One That Got Away: “Unseasonal”

For someone who really loves Christmas, I’m late to get a tree every year, and this year was no exception. But since it’s just the two of us now, Phil and I aren’t too picky, so one week before Christmas we got into the car and off we went.

It was pouring rain, so tree farms were out of the question. We grabbed some coffee and drove the few miles to a church parking lot in Lake Oswego. The trees were pretty picked over, but I quickly found a grand fir, a favorite for me. I come from a long line of Californians, and I’m still deeply moved by the rich green of holiday trees here in Oregon.

After twining it to the roof and driving it home, we wrestled it through the back door on what must have been December 18. I don’t study the back yard in December, so I was surprised to see daffodils poking through the soil—new shoots.  And of course, when anything untoward happens, the first thing I think to do about it is write a poem. 

So I tried. I had no trouble describing the purchase or my surprise at the out of season vegetation, but what the poem turned on was a metaphor. The metaphor was a child waking up in a department store after having gotten lost while their parent was distracted. This happened to my nephew once. He got into the rounder at a Mervyn’s and went to sleep. My sister and I couldn’t find him for an hour. Ultimately, he woke up and climbed out to our great relief and irritation. This event has stuck with me to this day.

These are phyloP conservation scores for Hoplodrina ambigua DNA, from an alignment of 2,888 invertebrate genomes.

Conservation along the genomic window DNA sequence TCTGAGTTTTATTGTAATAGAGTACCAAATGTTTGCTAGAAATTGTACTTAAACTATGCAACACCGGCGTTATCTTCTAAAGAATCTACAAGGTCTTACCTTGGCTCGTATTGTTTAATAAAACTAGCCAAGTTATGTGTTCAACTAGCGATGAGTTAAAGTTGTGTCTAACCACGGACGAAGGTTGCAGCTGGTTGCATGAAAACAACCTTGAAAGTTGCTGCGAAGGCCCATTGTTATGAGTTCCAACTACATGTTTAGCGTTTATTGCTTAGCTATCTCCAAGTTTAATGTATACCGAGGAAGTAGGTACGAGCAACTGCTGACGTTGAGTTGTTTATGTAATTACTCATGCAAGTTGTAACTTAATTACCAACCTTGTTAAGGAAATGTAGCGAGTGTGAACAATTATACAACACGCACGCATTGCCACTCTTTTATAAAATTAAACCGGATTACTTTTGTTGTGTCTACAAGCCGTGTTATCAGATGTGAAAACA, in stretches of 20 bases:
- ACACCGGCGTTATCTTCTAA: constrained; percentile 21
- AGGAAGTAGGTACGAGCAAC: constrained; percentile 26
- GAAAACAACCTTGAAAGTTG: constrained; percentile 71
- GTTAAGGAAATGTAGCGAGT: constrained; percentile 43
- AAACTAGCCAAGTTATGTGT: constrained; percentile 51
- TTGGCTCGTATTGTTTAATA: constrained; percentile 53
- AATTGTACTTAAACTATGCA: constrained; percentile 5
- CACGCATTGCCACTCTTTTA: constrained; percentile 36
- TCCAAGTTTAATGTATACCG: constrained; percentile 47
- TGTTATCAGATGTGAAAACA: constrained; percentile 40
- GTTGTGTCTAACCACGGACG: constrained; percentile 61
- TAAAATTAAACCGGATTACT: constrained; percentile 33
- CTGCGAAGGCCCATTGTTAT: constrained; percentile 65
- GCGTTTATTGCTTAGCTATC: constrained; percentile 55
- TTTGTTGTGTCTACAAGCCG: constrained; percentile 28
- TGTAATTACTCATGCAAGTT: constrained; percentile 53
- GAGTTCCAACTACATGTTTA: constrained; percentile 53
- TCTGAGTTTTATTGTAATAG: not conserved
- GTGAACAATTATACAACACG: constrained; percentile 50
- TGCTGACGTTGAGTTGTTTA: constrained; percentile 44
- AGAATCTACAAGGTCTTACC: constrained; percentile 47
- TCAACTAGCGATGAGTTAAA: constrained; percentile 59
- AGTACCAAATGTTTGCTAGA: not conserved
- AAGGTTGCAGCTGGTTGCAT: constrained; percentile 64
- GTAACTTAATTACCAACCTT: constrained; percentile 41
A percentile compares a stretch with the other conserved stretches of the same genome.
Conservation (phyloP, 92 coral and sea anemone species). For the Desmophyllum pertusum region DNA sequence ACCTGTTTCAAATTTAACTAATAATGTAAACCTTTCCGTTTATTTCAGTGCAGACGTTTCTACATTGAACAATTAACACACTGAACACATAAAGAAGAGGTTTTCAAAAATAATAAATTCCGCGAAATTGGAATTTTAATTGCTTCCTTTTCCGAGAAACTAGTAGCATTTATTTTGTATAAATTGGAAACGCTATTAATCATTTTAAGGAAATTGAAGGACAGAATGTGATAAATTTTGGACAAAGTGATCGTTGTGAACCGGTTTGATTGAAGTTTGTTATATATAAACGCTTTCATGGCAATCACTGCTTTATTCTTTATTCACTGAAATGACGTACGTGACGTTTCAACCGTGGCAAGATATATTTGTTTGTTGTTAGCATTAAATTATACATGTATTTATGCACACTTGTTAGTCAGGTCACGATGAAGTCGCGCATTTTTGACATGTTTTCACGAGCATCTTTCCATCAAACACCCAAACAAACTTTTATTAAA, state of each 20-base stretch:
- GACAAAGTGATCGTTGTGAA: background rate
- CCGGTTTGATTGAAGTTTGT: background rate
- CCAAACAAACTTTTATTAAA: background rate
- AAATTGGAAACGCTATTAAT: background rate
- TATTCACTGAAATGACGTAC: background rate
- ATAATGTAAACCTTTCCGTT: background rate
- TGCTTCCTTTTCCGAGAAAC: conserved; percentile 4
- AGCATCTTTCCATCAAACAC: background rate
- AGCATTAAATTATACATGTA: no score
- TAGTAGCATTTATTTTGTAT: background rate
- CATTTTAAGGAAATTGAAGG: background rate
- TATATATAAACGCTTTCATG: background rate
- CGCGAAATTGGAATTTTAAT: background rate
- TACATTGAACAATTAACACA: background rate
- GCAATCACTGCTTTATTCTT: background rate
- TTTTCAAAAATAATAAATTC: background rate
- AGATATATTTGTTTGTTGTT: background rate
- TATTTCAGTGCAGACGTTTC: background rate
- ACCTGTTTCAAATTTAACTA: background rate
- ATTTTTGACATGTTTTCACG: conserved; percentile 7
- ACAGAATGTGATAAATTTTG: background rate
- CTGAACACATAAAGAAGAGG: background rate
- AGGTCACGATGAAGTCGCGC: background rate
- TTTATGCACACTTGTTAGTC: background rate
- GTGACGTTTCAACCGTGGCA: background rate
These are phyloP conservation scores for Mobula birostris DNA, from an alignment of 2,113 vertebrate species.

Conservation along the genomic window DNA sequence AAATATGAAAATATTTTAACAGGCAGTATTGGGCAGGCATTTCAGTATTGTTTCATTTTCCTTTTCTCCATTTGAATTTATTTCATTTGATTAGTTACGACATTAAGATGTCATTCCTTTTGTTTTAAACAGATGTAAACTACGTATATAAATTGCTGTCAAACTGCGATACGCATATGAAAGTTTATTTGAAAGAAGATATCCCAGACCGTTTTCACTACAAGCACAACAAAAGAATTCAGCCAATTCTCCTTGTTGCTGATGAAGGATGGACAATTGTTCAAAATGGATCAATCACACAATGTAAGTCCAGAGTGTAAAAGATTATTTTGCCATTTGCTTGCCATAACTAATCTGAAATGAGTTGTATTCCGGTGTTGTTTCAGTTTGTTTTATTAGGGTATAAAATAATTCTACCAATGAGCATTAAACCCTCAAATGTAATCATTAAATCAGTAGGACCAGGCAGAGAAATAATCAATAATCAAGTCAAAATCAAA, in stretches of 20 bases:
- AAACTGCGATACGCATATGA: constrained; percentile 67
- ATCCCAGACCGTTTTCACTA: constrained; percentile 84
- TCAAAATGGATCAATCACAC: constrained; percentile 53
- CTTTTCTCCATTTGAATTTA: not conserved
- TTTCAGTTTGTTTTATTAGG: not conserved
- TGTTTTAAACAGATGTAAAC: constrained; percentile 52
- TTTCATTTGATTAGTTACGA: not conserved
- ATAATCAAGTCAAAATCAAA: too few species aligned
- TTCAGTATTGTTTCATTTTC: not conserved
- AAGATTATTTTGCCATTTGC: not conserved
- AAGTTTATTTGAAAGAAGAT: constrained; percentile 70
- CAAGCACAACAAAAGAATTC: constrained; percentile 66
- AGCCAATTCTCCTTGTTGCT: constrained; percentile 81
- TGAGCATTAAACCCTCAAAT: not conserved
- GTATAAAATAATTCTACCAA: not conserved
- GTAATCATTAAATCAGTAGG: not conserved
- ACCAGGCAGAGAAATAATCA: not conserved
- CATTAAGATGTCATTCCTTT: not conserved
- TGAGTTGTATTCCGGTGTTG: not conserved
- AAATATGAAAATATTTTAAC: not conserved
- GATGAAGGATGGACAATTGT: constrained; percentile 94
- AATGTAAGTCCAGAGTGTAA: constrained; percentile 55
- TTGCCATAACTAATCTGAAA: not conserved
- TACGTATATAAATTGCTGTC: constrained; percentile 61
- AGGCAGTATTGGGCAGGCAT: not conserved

***I had the lines that involved the metaphor here, but the day after I published this the poem was accepted by a journal, so I’ve removed it. I imagine only my poetry group saw it–and they had seen it already…but imagine/a metaphor for daffodils being a child lost in a store. I’ll put the link here when the poem is published. Look for the Chaos Theory post next week!***

In this case, the metaphor was probably off point, but none of my writing groups could handle it. Which brings me to a consideration of metaphor. The delight of a metaphor is to discover that “this thing” is represented by “that thing,” and that even though you had never thought of it, by damn they’re just alike. A good metaphor first surprises the reader then gives them a satisfying wink, like they’re the only one that will get it. It’s magical and I love it. 

But metaphors probably are successful by degree. Two things, say, coffee and tea, might be so alike that aligning them metaphorically would fail. But coffee and gasoline, that’s fun. Then maybe coffee and anger, okay…but coffee and grasshoppers?  It’s not going to work.

It’s funny. Despite my absolute aversion to all things numerical, I sometimes find myself describing writing in terms of math (or my version of it). And this might be such a case.  Or maybe it’s that game—Six Degrees of Kevin Bacon my husband uses regularly. How far can I go? How far is too far?

How far can you go?  How do you know?

Until next time—write on.

July 18, 2022

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